Our Madjaas climb was a year ago, yet I can still vividly recall how tough and fun at the same time climbing the highest mountain in Panay Island.
To get to Mt. Madjaas (Madias), you can either travel by plane to Kalibo or take a ferry boat trip to Iloilo and then take a bus or van going to Culasi, Antique.
The humble town may not be a popular tourist destination but there is actually a lot to see!
You can trek into the woods to hunt for rafflesias, known as the corpse flower, the largest and smelliest flower in the world. If you pass by one of the Valderrama baranggay boundaries, you’ll see the rafflesia sculpted in its welcome post. Unfortunately, we didn’t get the chance to smell the corpse flower because our arrival was postponed for one day leaving us with limited time to explore the rest of Panay island — we missed the only ferry trip that one evening. ;(
You can also explore the white beaches of Mararison (also Malalison), Batbatan and Maniguin islands and of course, Mt. Madjaas at 2113 masl—the highest peak in Panay island. The mountain features a variety of flora and fauna including leeches!
Pre-Climb: Preparation & Arrangement
In preparation for this climb, a friend and I tried an uphill and downhill endurance practice to and from Mountain View at Busay, an uphill area in Cebu City where we are based.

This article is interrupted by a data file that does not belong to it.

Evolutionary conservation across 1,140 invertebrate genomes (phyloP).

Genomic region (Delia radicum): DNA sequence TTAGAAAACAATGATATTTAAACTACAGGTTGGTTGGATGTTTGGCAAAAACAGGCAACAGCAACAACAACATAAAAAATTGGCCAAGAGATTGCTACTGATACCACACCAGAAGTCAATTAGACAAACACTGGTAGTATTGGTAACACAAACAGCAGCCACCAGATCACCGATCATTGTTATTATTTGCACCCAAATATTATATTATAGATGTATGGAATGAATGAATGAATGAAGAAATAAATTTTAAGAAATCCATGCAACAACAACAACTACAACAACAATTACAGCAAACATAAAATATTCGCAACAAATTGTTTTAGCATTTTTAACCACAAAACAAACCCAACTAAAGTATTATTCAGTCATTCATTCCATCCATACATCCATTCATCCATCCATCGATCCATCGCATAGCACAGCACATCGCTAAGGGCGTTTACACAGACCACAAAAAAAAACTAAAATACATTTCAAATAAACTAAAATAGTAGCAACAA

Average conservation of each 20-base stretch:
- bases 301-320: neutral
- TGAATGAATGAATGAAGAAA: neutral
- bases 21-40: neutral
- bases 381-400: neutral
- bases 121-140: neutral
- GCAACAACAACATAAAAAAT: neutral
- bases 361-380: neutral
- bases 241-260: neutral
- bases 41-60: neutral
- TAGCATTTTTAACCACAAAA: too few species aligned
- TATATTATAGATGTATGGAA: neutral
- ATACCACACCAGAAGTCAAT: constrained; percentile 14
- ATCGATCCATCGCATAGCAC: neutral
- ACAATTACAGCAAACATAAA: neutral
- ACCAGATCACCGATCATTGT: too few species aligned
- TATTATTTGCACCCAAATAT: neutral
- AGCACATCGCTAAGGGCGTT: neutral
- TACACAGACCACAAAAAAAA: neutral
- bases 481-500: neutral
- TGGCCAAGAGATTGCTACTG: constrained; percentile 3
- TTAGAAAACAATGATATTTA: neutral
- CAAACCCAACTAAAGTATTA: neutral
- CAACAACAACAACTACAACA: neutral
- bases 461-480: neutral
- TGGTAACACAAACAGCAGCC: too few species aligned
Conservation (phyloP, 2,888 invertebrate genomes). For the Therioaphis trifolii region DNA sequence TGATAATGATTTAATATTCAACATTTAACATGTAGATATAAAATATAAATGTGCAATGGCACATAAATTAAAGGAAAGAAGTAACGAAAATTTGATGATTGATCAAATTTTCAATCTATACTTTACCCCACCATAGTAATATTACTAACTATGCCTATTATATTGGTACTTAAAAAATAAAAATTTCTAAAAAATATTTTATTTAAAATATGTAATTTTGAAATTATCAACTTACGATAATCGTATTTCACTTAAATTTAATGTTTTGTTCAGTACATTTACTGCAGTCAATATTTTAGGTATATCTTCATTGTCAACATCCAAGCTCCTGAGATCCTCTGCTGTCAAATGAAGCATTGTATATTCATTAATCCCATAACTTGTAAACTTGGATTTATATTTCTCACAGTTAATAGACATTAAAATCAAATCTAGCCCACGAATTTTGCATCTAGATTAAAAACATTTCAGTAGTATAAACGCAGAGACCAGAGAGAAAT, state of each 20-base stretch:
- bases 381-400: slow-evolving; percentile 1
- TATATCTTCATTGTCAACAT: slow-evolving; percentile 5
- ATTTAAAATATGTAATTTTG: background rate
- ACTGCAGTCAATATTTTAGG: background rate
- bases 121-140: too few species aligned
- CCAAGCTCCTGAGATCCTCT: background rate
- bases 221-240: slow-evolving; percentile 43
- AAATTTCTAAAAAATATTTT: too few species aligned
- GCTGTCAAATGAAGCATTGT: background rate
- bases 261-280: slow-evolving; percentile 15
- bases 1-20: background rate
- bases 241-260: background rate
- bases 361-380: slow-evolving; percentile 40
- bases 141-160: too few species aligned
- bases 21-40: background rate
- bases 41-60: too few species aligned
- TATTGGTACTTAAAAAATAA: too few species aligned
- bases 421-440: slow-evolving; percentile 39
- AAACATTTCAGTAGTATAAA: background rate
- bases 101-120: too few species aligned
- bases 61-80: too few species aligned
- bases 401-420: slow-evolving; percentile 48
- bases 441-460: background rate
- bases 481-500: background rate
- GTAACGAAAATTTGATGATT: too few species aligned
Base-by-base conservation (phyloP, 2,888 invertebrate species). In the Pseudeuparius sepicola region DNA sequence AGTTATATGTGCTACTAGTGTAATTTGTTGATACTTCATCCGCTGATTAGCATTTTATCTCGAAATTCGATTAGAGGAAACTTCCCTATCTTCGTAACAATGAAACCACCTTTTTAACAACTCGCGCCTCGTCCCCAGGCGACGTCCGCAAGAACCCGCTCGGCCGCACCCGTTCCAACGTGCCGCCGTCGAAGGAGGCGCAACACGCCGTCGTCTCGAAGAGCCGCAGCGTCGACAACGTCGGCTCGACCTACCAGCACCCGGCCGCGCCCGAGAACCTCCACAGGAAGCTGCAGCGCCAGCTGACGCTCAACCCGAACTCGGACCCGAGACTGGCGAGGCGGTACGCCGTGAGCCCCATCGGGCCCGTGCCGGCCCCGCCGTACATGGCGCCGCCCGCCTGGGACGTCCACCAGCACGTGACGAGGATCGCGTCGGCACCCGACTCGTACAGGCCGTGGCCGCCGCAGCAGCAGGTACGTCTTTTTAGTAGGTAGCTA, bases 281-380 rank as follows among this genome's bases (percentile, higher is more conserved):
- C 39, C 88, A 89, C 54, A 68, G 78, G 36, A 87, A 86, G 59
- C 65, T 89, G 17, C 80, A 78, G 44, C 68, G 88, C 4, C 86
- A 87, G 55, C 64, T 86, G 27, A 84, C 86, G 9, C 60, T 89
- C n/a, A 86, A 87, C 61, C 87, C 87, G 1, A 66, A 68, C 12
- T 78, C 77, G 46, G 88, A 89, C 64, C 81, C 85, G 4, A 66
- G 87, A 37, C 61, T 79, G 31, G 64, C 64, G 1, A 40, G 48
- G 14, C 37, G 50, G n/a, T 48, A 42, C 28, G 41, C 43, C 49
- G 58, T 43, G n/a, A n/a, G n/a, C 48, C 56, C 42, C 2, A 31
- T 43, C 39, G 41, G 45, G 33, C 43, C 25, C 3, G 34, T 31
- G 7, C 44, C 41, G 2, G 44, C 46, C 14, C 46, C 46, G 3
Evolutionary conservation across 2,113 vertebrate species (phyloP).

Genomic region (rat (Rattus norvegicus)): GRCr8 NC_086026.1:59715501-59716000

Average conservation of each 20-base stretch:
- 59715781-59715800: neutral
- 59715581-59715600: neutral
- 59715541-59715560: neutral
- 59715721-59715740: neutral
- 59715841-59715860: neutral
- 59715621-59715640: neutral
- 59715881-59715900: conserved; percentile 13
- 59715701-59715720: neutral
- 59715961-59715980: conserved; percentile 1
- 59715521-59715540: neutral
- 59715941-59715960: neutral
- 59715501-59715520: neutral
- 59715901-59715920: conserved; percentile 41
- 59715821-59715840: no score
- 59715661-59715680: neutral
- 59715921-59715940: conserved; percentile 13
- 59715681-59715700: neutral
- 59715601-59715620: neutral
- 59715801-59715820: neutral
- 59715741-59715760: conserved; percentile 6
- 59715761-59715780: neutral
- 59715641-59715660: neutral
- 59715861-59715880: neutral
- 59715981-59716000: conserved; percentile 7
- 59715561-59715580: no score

From reading reviews, we’re convinced that we need more practice. Mt. Madjaas is a steep mountain to climb and is quite a challenge as it can be exhausting due to the extreme heat in the open fields.
Two or three weeks before the climb, we contacted the Culasi municipality information tourism officer, Mr. Johnjohn Sumanting for our climb arrangement.
You need to secure three permits: from the municipal tourism office, from the police, and from the DENR station. Most of the time, arrangements are made a couple of weeks before the schedule because it is a highly protected area.
When we arrived at the municipal office, the dedicated and very friendly officer welcomed us. He provided us an orientation about their town and what to expect, even provided us tourism brochures and help arranged our transportation going to the jump-off site.
Day 1: Reaching the Trailhead and 1st Campsite
The trailhead is at Brgy. Alojipan. To get there, we took a van arranged by the municipal officer to the poblacion (town proper) to Brgy. Camansi—the point where the van is no longer good to trail the narrow and rocky road. From there, you will have to ride a habal² (motorcycle) to get to this remote part.